The state is re-launching two programs that will allow teachers to enroll in college classes tuition free.
The state Board of Elementary and Secondary Education and the Louisiana Board of Regents signed off on the plans last week.
The state Department of Education soon will offer applications for the assistance, with the first tuition-free classes available for the fall semester.
Sen. Sharon Hewitt, R-Slidell, the Legislature's top advocate for science, technology, math and engineering classes, said better educated teachers will improve the state's dismal record for producing high school seniors ready for the high-demand fields.
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Only 14 percent of students are academically prepared to tackle college science, engineering and other classes, she told the boards.
"We have a lot of work to do to provide our students with the skills they need," Hewitt said. "To have a better educated workforce and have more STEM-ready students it starts with the teachers.
"So you have to have the classes available and you have to have teachers capable of teaching those classes," said Hewitt, an engineer herself who has been mentioned as a 2019 gubernatorial possibility.
The BESE Tuition Program for Teachers, which was shelved in 2010 amid state budget problems, is expected to serve about 100 public and private school teachers initially.
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But if the dollars become available, a few thousand teachers likely will pursue tuition free graduate and undergraduate classes, state Superintendent of Education John White told the boards.
"The minute you open up the opportunity, you are going to run into a waiting list," White told a rare, joint meeting of BESE and regents. "I do think there will be significant interest."
In addition, the state Board of Regents will oversee a second program, first launched 25 years ago, that allows teachers to enroll in college classes if space is available.
Teachers have to first be turned down for the BESE plan to qualify for the Classroom Teacher Enrollment Program.
Jeanne Burns, associate commissioner for teacher and leadership initiatives, said in flusher times, the state was spending millions of dollars per year for teachers to earn advanced degrees, add to their certifications or help address shortage areas.
"We have received feedback from the campuses and they are very supportive of restarting this," Burns told the two boards.
Once the state Department of Educations starts getting applications, they will be scored by state officials, with STEM classes one of the priorities.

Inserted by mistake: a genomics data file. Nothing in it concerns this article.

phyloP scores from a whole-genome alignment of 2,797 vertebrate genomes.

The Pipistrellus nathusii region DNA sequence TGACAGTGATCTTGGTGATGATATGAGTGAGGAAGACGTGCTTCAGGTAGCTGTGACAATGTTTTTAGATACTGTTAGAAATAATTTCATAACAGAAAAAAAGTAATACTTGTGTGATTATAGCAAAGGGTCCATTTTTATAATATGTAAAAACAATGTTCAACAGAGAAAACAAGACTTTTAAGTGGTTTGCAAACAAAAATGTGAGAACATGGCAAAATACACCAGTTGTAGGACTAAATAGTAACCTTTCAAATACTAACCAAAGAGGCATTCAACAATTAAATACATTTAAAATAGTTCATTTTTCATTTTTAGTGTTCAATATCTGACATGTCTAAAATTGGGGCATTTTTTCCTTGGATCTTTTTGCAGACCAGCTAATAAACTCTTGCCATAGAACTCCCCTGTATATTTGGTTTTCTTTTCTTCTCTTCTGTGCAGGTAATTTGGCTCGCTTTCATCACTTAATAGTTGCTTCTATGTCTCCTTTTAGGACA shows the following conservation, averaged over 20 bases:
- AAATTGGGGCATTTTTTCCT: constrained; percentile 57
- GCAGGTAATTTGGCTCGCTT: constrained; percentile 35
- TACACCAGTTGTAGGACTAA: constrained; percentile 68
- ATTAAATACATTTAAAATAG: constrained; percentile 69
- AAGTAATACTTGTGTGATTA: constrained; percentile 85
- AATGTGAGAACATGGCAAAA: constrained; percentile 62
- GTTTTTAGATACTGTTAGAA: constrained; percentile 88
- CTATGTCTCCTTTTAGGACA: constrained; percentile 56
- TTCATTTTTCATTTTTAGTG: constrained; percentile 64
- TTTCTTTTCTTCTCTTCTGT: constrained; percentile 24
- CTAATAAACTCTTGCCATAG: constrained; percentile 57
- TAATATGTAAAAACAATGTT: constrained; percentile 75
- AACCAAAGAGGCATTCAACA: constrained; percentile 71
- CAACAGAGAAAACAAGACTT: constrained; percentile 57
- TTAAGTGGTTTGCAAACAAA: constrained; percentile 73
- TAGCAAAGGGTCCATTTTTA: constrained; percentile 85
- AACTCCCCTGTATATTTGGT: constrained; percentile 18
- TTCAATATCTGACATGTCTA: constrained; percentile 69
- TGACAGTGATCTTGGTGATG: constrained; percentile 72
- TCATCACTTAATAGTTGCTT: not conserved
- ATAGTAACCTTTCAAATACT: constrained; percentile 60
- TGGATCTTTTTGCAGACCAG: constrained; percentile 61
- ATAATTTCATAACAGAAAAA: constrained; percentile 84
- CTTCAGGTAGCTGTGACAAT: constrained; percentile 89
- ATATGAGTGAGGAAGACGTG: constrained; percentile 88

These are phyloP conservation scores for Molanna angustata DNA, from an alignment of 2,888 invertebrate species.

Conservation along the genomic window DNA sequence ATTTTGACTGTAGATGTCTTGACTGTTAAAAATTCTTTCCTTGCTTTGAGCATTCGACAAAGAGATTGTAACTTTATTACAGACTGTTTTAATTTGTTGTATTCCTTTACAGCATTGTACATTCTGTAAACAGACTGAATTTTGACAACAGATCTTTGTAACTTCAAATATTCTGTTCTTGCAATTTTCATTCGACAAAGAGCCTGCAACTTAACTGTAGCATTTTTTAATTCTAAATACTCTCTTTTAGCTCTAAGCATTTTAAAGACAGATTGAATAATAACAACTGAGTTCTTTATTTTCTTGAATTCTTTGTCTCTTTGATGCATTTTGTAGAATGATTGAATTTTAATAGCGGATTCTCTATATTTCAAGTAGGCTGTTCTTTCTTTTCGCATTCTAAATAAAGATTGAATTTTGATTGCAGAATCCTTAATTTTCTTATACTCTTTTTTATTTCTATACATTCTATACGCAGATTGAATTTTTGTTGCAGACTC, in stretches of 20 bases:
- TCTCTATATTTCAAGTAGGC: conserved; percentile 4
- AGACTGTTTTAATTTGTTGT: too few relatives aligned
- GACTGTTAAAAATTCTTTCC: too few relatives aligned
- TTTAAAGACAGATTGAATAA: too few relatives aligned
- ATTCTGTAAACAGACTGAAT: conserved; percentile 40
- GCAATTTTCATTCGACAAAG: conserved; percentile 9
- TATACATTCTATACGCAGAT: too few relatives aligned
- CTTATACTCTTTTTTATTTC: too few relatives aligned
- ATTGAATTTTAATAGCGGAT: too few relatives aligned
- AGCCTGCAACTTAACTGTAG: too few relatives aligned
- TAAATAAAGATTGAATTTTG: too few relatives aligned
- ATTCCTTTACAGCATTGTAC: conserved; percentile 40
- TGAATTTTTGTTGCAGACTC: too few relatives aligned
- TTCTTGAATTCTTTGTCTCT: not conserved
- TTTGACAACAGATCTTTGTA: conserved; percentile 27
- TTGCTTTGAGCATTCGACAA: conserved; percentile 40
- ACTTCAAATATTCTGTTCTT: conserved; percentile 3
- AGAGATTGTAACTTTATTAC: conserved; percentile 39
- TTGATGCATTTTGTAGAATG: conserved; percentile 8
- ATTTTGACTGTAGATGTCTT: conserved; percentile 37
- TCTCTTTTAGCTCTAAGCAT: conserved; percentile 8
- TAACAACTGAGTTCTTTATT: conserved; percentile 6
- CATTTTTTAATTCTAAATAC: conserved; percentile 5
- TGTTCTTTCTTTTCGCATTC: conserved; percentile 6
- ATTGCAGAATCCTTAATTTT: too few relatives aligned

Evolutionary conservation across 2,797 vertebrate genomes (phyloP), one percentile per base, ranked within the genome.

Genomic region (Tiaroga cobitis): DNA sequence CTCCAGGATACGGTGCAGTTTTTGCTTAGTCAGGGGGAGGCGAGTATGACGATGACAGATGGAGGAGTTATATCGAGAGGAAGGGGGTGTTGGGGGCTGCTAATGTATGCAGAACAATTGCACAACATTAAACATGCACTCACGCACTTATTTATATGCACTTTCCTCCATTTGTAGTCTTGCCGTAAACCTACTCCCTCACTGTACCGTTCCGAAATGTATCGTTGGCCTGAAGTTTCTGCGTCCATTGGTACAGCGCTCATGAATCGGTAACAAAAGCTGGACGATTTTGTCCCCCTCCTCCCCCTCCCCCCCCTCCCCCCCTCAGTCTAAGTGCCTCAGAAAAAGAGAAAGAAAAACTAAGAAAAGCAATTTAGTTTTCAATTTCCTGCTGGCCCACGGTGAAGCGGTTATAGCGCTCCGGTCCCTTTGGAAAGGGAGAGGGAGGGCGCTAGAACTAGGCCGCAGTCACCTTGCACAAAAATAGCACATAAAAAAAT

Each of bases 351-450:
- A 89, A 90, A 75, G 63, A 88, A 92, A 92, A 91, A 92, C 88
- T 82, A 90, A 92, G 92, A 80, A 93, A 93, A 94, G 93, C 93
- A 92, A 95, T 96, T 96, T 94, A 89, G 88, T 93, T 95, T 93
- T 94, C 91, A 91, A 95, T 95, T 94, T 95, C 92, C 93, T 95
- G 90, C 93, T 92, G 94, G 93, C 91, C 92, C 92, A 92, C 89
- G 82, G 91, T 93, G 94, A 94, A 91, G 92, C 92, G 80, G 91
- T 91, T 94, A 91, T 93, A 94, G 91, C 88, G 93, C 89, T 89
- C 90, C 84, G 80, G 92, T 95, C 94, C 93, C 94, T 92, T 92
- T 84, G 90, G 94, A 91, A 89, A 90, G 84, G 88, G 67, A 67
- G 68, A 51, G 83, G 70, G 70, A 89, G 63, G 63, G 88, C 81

Teachers have to say why they are enrolling and get approval from their school districts.
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They can sign up for online or in-person college classes.
The offer will be advertised on the department's website and in district and charter school newsletters.
The initial funds, about $25,000, will come from oil and gas revenue that is part of a deal struck decades ago between the state and federal governments.
How the state Department of Education fares in the budget — the subject of an ongoing special session — will determine whether and how much more is made available for teachers. Those who pursue the space-available program can pursue up to six semester hours per semester.
For the spring semester, LSU charged students $1,621 for six hours.
Fees are not covered in the BESE and Regents programs.
Teachers who go through the Regents program have to attend classes on campus. They will know if class space is available after the final day for students to add or subtract courses.
The revival of both programs stems in part from the 29-member LaSTEM Advisory Council, which was created by a Hewitt-sponsored bill.
"Both of these programs are going to be very important so teachers have an opportunity to continue to learn and take it back to their students," Hewitt said.
Teachers return to college for a variety of reasons, including career advancement.
Some teaching certificates require advanced coursework.
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Those with graduate degrees or university teaching experience often get priority for teaching high school dual enrollment courses, said Keith Courville, executive director of the Associated Professional Educators of Louisiana. Dual enrollment allows high school students to also earn college credit.
In an email, Courville said he is "beyond happy" about the revival of the two programs.
Debbie Meaux, president of the Louisiana Association of Educators, said tuition-free classes should be available for all teachers who handle core subjects.
"I have seen, especially among young teachers, when they go back for advanced coursework they come out better educators," Meaux said.
Larry Carter, president of the Louisiana Federation of Teachers, also praised the effort. “I think any time teachers are given the opportunity to further their education, and specifically in the STEM fields, it is a benefit to the students they teach, and to the schools and communities they live and work in," Carter said in an email.
Hewitt said the push is part of an effort to coordinate and enhance Louisiana's place in the science, technology and math world. The current setup, she said, "is almost like a group of people out in the ocean swimming just as hard as they can."
"But we are not all headed in the same direction, and we are not going to land the boat if we do not work in a more strategic way," Hewitt said.